The Panel finds that the SANOFI marks have widespread reputation as one of the world’s largest multinational pharmaceutical companies. As mentioned above, SANOFI marks are registered internationally, including in France (since 1988) and international registration covering China (since 1992). It is not conceivable that Respondent would not have had actual notice of the SANOFI marks at the time of the registration of the disputed domain name (in 2020). The Panel therefore finds that the SANOFI mark is not one that a trader could legitimately adopt other than for the purpose of creating an impression of an association with Complainant (The Argento Wine Company Limited v. Argento Beijing Trading Company, supra).

Moreover, Respondent has chosen not to respond to Complainant’s allegations. According to the UDRP decision in The Argento Wine Company Limited v. Argento Beijing Trading Company, supra, “the failure of the Respondent to respond to the Complaint further supports an inference of bad faith”. See also Bayerische Motoren Werke AG v. (This Domain is For Sale) Joshuathan Investments, Inc., WIPO Case No. D2002-0787.

Thus, the Panel concludes that the disputed domain name was registered in bad faith.

(b) Use in Bad Faith

Respondent is using the website resolved by the disputed domain name to provide pornographic photos, and links to pornographic video websites as well as gambling websites. Thus, the Panel concludes that Respondent is currently using the confusingly similar disputed domain name with the intention to attract, for commercial gain, Internet users to Respondent’s website.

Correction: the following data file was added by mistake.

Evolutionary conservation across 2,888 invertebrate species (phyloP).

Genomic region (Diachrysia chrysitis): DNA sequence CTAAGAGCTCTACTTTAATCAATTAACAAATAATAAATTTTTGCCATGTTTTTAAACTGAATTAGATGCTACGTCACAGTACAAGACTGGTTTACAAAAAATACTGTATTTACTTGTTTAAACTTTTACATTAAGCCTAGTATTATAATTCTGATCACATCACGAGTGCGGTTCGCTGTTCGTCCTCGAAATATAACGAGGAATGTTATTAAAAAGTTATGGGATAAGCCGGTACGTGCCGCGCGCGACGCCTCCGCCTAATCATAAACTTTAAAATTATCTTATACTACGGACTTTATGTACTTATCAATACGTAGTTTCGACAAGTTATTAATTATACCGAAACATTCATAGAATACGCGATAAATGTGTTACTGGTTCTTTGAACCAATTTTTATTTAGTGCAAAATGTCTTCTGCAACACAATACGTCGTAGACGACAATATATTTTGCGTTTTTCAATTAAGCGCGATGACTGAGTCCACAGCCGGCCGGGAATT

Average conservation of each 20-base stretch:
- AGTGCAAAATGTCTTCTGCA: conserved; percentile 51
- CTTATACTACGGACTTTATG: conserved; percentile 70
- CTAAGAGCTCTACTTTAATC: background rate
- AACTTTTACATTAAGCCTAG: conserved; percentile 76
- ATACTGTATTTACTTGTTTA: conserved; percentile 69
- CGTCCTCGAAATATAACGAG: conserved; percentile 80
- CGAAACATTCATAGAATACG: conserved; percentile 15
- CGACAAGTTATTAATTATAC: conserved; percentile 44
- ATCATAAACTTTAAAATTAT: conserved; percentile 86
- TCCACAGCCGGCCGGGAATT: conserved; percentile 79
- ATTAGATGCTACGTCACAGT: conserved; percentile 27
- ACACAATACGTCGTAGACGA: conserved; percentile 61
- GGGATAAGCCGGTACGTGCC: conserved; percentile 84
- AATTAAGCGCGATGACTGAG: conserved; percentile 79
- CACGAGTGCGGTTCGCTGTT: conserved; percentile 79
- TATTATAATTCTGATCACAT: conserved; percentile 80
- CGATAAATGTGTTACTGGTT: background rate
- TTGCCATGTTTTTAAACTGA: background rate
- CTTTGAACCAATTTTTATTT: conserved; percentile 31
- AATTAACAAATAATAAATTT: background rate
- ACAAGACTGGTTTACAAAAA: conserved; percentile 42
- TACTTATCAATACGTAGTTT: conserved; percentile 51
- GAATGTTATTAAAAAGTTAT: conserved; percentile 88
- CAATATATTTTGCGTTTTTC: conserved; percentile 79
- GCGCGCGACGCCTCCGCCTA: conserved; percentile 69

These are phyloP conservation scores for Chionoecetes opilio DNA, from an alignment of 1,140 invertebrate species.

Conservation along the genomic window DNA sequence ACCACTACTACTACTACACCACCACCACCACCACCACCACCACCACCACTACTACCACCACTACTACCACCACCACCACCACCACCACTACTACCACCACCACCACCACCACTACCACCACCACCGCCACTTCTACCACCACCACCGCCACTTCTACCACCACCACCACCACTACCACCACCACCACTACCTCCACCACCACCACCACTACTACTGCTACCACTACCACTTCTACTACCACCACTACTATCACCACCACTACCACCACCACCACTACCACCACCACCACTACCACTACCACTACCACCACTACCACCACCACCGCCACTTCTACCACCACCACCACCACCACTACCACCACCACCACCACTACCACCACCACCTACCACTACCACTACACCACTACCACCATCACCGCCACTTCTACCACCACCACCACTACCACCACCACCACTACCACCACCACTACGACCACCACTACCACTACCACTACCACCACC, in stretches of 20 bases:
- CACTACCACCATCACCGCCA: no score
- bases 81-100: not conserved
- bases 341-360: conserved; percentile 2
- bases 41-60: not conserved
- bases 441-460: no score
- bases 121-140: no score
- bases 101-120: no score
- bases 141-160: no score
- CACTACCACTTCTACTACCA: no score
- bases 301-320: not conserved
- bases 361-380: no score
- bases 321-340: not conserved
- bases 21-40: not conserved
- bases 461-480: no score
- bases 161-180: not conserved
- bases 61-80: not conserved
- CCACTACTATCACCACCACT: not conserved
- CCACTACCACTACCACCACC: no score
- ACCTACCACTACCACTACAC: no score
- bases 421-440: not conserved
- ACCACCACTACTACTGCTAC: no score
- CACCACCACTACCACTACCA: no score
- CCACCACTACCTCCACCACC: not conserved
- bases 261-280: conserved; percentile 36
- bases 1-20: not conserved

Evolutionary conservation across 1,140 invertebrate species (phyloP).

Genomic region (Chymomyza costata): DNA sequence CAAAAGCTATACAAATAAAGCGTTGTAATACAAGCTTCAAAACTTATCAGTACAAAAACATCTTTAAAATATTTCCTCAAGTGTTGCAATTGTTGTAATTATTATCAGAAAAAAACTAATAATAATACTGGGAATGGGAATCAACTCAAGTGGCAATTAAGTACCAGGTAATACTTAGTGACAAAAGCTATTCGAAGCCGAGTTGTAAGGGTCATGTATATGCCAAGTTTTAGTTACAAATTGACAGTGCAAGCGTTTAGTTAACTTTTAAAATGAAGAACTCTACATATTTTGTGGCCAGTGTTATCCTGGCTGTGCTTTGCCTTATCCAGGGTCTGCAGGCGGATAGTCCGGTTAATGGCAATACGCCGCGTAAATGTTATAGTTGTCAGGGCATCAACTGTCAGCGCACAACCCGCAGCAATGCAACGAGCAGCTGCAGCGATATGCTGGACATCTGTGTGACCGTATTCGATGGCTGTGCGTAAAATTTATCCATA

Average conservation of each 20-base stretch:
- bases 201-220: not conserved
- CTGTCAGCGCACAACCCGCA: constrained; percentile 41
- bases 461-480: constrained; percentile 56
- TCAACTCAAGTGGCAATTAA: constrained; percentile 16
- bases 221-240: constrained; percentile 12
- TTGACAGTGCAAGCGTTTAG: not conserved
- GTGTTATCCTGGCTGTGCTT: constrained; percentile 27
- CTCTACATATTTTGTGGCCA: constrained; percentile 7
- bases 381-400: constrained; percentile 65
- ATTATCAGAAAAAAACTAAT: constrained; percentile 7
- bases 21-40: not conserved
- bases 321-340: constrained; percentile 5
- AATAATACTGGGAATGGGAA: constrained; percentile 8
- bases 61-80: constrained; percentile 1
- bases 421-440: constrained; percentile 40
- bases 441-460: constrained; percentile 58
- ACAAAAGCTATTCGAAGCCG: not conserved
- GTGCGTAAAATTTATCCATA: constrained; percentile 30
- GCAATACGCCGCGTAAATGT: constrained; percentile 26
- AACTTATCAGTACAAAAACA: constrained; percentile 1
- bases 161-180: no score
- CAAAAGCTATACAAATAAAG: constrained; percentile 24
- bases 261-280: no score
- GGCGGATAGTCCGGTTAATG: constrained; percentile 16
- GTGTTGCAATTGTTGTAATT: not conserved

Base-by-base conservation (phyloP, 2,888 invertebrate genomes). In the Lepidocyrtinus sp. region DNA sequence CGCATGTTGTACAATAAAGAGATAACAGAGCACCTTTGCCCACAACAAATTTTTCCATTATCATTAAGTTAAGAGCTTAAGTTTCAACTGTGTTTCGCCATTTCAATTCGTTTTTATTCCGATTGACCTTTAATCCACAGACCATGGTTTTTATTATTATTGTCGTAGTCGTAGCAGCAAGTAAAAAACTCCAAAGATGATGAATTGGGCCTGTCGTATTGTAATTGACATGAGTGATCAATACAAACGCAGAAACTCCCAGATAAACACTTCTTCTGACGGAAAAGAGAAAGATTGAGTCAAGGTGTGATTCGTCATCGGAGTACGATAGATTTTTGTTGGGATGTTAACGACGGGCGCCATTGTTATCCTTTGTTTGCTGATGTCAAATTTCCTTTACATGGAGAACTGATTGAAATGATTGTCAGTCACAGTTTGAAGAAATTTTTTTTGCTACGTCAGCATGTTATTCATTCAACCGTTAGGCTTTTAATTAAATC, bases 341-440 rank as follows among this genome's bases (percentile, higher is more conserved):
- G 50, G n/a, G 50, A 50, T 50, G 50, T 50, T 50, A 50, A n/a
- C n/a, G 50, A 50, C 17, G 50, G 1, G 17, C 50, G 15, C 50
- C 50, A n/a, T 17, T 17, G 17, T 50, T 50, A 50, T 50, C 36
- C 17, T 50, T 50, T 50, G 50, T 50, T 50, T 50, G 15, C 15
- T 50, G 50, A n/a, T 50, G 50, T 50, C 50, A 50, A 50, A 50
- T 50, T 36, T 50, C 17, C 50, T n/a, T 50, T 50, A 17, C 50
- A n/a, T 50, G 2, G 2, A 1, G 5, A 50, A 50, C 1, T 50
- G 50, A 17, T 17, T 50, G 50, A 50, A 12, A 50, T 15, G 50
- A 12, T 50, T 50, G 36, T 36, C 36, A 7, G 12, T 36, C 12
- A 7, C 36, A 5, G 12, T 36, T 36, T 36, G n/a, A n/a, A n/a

Given the reputation of the SANOFI marks, the Panel finds that the public is likely to be confused into thinking that the disputed domain name has a connection with Complainant, contrary to the fact. There is a strong likelihood of confusion as to the source, sponsorship, affiliation or endorsement of the website to which the disputed domain name resolves. In other words, Respondent has through the use of a confusingly similar disputed domain name created a likelihood of confusion with the SANOFI marks. Moreover, as mentioned above, Respondent offered the links to pornographic content and gambling websites via the website to which the disputed domain name resolves, presumably for commercial gain. The Panel therefore concludes that the disputed domain name was registered and is being used by Respondent in bad faith. Such use of the disputed domain name is also disruptive in relation to the interests of Complainant.

In summary, Respondent, by choosing to register and use the disputed domain name which is confusingly similar to the SANOFI marks, intended to ride on the goodwill of this trademark in an attempt to exploit, for commercial gain, Internet users destined for Complainant. In the absence of evidence to the contrary and rebuttal from Respondent, the choice of the disputed domain name and the conduct of Respondent as far as the website to which the disputed domain name resolves is indicative of registration and use of the disputed domain name in bad faith.

The Panel therefore holds that the Complaint fulfils the third condition of paragraph 4(a) of the Policy.

7. Decision

For all the foregoing reasons, in accordance with paragraphs 4(i) of the Policy and 15 of the Rules, the Panel orders that the disputed domain name <sanofikol.com> be transferred to Complainant.

Yijun Tian
Sole Panelist
Dated: May 26, 2020